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Extending thread class

 
badri nath
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Hi
Can you let me know the advantage of using extends thread class over implements runnable interface while creating a thread.I guess the second one is mostly adopted practice while creating a thread. But there must be some advantage, if we adopt the first approach.
 
Arvind Sampath
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I dont think there is any significant advantage that you'll get by extending Thread rather than implementing runnable. Since you cannot extend more than one class in Java, its always better to implement runnable so that you can extend any other class (if required)

Cheers,
Arvind
 
badri nath
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Hi Arvind
Ya i know that implementing is best practice as you rightly said if we extend thread class then we will not be able to extend any other class. But if there is approach then it might be suitable in some applications.As of now im not able to know in what type of situations it is required.
Please, can any one make this clear by showing an example.
With Regards Badri
 
Jeff Albertson
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Originally posted by badri nath:
But if there is approach then it might be suitable in some applications.As of now im not able to know in what type of situations it is required.

??? It's not clear what you are trying to say.

The preferred approach is to implement Runnable versus subclassing Thread. While I acknowledge the argument that one could simultaneously subclass X and implement Runnable, I think the *main* reason for implementing Runnable is simplicity -- keep it simple! One rarely needs to override Thread methods besides run(), so subclassing Thread is overkill. Indeed, the fact that Thread implements Runnable is widely considered to be a mistake in design -- confusing the task with the thread that executes the task.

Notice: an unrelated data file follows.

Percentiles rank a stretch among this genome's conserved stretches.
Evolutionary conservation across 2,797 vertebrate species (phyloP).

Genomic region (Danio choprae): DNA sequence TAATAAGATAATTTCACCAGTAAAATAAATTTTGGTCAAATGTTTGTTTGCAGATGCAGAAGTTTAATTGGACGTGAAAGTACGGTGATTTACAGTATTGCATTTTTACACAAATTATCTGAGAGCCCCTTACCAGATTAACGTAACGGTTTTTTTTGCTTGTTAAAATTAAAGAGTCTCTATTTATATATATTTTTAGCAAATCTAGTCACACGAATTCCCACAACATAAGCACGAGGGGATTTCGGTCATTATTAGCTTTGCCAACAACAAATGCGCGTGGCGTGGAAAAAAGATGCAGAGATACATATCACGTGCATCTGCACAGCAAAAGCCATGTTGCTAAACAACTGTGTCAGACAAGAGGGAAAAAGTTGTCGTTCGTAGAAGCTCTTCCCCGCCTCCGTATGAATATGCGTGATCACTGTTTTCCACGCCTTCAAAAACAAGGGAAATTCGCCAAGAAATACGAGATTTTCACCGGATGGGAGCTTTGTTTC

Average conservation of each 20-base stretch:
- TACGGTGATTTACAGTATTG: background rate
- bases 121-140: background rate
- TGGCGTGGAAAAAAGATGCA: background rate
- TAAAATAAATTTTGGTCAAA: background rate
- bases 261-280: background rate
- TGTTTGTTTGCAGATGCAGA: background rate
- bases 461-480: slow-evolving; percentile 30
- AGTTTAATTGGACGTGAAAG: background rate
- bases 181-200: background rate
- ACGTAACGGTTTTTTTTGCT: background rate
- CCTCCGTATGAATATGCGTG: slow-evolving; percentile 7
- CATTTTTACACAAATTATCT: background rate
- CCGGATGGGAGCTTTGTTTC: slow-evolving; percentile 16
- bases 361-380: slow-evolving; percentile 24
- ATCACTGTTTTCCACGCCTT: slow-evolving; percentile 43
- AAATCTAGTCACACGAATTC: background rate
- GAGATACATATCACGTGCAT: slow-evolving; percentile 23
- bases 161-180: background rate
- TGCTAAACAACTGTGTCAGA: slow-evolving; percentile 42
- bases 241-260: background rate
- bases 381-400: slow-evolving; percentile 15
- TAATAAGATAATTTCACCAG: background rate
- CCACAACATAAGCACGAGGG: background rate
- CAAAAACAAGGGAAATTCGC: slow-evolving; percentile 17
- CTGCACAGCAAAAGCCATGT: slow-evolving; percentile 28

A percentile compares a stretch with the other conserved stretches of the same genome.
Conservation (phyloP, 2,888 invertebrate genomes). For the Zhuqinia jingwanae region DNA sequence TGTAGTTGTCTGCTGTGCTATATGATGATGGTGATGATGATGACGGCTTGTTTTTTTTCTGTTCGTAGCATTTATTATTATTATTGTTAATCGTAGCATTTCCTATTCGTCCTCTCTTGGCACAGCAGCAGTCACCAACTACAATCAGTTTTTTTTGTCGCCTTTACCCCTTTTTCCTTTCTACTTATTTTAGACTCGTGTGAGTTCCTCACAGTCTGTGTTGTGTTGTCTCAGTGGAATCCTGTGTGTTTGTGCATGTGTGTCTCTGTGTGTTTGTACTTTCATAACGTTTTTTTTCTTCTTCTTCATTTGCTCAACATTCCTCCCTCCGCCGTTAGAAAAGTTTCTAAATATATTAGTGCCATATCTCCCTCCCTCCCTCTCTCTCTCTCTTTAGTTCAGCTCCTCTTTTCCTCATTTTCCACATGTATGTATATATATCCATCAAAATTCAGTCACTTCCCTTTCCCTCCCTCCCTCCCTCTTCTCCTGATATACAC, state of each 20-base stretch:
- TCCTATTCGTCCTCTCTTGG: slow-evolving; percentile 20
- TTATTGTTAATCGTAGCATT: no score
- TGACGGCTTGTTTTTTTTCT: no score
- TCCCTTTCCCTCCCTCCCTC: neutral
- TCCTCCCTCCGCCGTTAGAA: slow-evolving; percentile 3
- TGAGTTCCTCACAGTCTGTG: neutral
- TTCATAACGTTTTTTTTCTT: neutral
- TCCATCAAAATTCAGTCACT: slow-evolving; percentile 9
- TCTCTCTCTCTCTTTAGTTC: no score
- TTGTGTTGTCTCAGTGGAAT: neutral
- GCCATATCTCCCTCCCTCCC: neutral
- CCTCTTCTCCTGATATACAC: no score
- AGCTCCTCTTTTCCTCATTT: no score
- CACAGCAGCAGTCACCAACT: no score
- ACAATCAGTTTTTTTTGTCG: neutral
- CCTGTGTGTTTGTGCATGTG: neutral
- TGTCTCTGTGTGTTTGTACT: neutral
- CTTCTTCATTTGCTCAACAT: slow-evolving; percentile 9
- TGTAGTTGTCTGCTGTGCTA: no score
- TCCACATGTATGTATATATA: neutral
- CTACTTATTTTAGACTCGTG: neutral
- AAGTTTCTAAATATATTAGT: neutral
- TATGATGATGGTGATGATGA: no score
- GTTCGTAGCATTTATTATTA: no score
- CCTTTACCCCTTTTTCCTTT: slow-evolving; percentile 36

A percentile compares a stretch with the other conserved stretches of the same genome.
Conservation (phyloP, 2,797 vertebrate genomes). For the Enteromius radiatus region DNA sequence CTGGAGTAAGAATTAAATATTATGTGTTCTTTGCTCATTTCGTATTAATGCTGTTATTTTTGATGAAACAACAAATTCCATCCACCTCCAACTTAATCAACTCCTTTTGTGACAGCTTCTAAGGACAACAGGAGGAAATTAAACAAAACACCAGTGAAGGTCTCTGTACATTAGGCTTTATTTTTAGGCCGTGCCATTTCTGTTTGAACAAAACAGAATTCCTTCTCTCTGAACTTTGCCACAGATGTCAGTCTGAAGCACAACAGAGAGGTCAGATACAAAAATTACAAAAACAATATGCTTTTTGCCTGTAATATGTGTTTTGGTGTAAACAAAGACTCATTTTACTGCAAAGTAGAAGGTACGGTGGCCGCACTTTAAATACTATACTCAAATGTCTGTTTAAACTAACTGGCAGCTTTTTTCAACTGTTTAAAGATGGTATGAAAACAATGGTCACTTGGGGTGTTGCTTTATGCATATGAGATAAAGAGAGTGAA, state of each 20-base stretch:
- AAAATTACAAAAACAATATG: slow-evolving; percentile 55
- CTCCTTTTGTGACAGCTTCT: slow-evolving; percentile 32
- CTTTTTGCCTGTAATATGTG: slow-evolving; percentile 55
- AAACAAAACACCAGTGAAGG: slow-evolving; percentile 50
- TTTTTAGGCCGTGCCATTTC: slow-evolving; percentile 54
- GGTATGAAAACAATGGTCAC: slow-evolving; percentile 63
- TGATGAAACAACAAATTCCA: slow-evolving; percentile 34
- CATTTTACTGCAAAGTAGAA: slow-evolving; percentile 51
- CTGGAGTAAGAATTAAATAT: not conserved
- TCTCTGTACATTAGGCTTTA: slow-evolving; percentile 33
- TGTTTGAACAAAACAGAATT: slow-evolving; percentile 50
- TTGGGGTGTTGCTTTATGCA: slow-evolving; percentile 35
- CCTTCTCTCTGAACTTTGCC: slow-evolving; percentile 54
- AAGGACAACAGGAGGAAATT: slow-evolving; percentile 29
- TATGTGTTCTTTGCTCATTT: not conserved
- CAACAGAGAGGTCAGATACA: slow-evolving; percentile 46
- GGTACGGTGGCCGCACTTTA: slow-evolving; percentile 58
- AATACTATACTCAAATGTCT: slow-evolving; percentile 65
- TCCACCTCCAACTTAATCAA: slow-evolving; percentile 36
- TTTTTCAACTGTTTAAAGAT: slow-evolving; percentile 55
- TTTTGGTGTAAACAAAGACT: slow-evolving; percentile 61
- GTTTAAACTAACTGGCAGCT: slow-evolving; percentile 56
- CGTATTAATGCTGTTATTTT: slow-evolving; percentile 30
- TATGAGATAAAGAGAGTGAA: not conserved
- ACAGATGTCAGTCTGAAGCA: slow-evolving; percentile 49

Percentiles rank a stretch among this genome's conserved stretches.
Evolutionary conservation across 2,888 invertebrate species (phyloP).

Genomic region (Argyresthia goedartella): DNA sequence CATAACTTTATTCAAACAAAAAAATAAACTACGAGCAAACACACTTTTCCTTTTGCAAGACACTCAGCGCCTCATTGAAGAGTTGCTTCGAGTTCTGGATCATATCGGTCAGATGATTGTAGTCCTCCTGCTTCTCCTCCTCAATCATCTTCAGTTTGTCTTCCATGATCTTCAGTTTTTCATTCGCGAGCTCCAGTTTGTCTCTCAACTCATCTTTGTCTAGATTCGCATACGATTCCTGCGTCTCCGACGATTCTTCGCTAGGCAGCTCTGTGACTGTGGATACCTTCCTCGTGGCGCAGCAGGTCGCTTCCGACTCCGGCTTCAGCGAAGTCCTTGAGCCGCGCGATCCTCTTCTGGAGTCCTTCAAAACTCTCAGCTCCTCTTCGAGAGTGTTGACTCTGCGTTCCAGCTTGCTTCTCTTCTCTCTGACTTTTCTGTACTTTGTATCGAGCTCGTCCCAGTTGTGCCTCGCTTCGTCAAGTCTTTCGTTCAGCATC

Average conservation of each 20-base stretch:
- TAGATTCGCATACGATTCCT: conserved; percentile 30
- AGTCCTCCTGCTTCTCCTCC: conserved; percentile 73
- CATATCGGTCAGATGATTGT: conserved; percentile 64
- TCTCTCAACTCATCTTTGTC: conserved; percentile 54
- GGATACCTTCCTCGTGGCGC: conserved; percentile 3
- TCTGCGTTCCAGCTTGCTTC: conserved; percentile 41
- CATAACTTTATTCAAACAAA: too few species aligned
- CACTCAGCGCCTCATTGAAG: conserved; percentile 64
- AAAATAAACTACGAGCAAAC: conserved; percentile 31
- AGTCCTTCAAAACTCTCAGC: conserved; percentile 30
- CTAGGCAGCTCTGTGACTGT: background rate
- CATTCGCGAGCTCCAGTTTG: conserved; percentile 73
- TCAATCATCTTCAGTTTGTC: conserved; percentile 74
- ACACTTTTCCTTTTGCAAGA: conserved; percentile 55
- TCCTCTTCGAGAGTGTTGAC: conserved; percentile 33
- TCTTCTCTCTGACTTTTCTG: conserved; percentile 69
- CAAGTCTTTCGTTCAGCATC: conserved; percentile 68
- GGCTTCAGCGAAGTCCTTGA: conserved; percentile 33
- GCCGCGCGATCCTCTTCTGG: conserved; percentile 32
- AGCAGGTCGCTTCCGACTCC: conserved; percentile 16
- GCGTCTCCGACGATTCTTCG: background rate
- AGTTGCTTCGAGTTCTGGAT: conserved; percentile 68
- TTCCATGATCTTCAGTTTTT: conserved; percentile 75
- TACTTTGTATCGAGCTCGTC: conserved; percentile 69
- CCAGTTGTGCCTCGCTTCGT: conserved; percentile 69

Ken Blair
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Originally posted by badri nath:
Hi Arvind
Ya i know that implementing is best practice as you rightly said if we extend thread class then we will not be able to extend any other class. But if there is approach then it might be suitable in some applications.As of now im not able to know in what type of situations it is required.
Please, can any one make this clear by showing an example.
With Regards Badri


There is no scenario that mandates extending Thread rather than implementing Runnable that I am aware of. However, I have created a ThreadWorker that maintained a BlockingQueue of Runnables and ran them as they were made available via an execute(Runnable) method. Since there was an "is a" relationship there and I considered the ThreadWorker a Thread I made it inherit. That way I could set the priority of a ThreadWorker, for example, or make a ThreadWorker that was a daemon Thread, etc. So I would say that if you want your class to be a Thread, rather than simply run in one, inherit it, but that's a very rare scenario and could be similary accomplished with a Runnable implementation.
 
Parag Ballal
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But if there is approach then it might be suitable in some applications.As of now im not able to know in what type of situations it is required.